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  1. CatherineLaw

    The Will to Change: Rereading Sandor II

    Whoo, what's left to say here? You all made very interesting points and I wish there was a like feature... Couldn't agree more. We know how the offer of becoming a sworn sword is like: The tall girl knelt awkwardly, unsheathed Renly's longsword, and laid it at her feet. "Then I am yours, my lady. Your liege man, or . . . whatever you would have me be. I will shield your back and keep your counsel and give my life for yours, if need be. I swear it by the old gods and the new." (Brienne to Catelyn; ACOK) First of all, Sandor never offers himself as her subordinate, which is definitely the most important part of this vow or of any other relationship between protectors and their employers. Doesn't matter if it's a sworn sword, a sellsword, a kingsguard or a household knight. His language (speech and gesture) are very forward. There is a lack of courtesies or any other attention to rules as Rag has eloquently demonstrated above. Secondly, there's no formal offer of giving her counsel. He has already been counselling her for a while and again, without the constraints of the rules: how you address a highborn lady, what you tell a highborn lady, what you tell a hostage. And finally, he doesn't take vows. Sansa should just wish more. :P I also found it interesting that the Knight of Flowers was leading the vanguard that "won the fight". Dressed in Renly's "green armor, with the fires shimmering off his golden antlers!" There's the Tourney of the Hand, where he declared Sandor the champion for saving him from certain death after giving Sansa a red rose. With the detail of Sandor throwing a piece of Renly's golden antler to the crowd. There's the nickname: Knight of Flowers in harmony with Florian and Jonquil. Here he is winning a battle Sandor thought lost. And later on he'll get similar burns. (I'm repeating myself, I know, I'm sorry.) He's the epitome of handsome in Sansa's mind, too. He's sort of a foil to Sandor and maybe something else I'm not good enough to spot. I was wrong, nothing to read here. Thank you Milady for telling me.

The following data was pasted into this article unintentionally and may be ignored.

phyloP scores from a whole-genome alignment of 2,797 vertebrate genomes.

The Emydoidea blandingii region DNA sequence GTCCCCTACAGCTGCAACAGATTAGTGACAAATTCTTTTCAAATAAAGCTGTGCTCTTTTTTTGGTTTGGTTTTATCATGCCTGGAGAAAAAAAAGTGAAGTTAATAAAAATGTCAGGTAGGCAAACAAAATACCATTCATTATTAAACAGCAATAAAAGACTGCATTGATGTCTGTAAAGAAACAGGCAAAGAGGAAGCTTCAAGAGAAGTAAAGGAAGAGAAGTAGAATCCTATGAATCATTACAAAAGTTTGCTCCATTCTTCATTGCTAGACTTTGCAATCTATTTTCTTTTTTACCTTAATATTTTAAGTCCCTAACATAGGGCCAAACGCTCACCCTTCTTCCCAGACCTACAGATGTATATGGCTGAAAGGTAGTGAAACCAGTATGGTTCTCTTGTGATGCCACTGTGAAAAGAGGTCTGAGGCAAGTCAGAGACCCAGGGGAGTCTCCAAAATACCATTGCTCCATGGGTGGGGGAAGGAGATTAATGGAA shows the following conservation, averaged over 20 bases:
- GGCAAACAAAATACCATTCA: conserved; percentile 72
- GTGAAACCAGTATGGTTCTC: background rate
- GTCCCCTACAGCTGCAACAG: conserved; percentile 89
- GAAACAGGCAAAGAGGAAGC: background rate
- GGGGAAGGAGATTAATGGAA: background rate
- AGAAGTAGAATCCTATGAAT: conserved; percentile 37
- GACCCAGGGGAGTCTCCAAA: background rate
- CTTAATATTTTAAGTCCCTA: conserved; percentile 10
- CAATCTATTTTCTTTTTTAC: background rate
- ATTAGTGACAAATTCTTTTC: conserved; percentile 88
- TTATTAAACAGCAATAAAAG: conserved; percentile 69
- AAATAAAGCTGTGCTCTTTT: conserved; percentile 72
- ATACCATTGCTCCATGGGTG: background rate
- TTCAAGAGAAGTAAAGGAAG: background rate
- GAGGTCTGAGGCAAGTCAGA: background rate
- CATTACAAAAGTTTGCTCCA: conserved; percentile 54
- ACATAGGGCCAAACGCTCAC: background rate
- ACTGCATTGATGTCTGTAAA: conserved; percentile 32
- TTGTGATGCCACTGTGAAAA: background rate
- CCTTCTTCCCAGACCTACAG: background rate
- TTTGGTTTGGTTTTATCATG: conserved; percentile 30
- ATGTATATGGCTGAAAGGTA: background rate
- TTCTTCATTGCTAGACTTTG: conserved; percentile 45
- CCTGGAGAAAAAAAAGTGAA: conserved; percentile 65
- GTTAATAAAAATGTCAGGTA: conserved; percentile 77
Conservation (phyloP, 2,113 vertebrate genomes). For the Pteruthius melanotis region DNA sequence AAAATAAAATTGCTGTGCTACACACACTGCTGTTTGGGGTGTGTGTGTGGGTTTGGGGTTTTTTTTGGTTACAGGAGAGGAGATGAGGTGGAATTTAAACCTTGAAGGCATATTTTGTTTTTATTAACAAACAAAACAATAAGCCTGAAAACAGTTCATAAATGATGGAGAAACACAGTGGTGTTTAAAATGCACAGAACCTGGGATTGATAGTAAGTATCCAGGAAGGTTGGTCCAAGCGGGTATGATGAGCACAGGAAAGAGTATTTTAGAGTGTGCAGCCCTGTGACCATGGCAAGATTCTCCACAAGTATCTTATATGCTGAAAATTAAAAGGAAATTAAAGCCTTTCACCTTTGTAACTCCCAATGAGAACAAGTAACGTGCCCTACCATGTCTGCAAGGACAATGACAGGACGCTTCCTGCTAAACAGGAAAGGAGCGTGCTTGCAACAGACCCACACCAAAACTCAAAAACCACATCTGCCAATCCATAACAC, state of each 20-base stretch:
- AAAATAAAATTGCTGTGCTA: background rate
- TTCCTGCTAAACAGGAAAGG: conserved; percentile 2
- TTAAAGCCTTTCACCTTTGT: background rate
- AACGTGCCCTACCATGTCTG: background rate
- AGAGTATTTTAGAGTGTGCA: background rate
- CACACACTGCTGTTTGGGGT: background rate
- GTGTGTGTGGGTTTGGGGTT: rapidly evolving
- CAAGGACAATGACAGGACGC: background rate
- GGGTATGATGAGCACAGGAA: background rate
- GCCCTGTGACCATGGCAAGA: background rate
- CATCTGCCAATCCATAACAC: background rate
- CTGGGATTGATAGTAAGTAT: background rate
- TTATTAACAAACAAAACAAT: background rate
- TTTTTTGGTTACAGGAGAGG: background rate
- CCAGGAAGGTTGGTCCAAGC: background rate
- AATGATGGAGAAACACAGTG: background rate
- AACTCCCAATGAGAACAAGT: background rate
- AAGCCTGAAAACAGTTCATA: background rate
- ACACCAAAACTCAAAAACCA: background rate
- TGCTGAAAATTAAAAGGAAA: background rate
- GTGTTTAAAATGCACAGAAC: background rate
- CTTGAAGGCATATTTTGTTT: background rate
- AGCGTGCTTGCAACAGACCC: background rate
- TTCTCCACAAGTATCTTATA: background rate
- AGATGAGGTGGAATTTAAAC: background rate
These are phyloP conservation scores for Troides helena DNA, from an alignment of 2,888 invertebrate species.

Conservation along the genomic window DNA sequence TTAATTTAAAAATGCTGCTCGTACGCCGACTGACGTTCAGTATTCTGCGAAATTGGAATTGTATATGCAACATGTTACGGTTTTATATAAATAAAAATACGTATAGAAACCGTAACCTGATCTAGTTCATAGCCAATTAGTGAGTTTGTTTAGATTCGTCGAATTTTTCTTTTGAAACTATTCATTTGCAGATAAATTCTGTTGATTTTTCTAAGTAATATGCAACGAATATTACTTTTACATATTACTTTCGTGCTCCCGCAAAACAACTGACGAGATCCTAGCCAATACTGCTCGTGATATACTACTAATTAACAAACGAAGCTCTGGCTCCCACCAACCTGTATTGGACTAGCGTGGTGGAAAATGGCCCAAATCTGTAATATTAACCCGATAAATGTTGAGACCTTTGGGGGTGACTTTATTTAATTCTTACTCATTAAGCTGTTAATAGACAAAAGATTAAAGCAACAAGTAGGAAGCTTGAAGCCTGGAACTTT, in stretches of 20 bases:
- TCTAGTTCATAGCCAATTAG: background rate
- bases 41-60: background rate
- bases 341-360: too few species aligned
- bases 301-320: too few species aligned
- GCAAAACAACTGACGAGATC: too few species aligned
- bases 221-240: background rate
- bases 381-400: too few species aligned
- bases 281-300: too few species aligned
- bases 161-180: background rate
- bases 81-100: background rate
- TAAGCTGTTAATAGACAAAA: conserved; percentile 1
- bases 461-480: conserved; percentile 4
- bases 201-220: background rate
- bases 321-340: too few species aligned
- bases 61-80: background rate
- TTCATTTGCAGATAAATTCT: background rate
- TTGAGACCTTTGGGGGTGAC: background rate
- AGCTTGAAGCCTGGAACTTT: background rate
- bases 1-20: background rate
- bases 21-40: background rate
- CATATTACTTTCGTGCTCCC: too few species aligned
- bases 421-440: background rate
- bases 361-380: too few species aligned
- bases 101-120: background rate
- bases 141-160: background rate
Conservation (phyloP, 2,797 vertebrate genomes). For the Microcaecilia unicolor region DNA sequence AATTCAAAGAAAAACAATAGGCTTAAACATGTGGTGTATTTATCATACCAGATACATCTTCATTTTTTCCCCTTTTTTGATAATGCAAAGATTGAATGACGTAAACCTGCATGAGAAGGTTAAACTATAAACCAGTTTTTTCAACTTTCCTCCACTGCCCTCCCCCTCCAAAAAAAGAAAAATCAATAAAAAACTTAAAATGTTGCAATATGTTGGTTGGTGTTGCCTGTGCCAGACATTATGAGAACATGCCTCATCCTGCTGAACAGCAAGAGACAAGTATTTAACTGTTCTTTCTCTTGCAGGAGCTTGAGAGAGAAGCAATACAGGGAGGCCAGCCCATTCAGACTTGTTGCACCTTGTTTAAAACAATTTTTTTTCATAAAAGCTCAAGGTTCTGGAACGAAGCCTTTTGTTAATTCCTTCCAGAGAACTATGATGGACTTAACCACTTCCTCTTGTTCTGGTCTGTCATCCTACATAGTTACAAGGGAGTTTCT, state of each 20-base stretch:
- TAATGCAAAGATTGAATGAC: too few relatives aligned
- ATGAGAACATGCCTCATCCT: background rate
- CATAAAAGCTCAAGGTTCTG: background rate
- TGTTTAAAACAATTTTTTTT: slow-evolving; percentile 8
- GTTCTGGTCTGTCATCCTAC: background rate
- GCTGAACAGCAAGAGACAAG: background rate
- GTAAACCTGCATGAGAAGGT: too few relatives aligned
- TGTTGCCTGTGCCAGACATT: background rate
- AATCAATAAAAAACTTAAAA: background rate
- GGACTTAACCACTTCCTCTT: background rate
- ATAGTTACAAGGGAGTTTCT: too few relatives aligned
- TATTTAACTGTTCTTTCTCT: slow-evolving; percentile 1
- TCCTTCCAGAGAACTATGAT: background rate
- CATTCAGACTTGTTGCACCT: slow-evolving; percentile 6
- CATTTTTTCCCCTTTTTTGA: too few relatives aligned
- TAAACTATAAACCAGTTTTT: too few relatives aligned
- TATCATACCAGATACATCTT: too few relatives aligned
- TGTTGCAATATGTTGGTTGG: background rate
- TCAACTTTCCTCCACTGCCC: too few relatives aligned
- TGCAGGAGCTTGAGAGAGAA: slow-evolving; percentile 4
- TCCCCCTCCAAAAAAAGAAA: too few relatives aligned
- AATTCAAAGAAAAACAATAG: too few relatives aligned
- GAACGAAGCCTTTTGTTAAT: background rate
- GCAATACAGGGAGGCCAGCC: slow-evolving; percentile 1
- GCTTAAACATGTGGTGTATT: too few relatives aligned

2. CatherineLaw

    The Will to Change: Rereading Sandor II

    That’s an interesting parallel too. Can’t wait for the analysis of the next chapter to see what else is there. Thank you for the explanation! I must confess it did not occur to me that Sandor had been getting that kind of attention from women but that actually makes a lot of sense. He’s obviously a good match for his skills and the position he has earned with them. Just as Sansa would later point out about Ser Lothor. And Sansa is a wolf, not a dog. Which reminds me of her retort at Septa Mordane: “She’s not a dog, she’s a direwolf.” Again, I can’t wait to see the analyses on future chapters and on whatever it is that dogs do to wolves :dunno: Yes. The most significant one is imo in Bran’s dream which is the one that sets it as identifying of him: One shadow was as dark as ash, with the terrible face of a hound. And again the shadow...
  3. CatherineLaw

    The Will to Change: Rereading Sandor II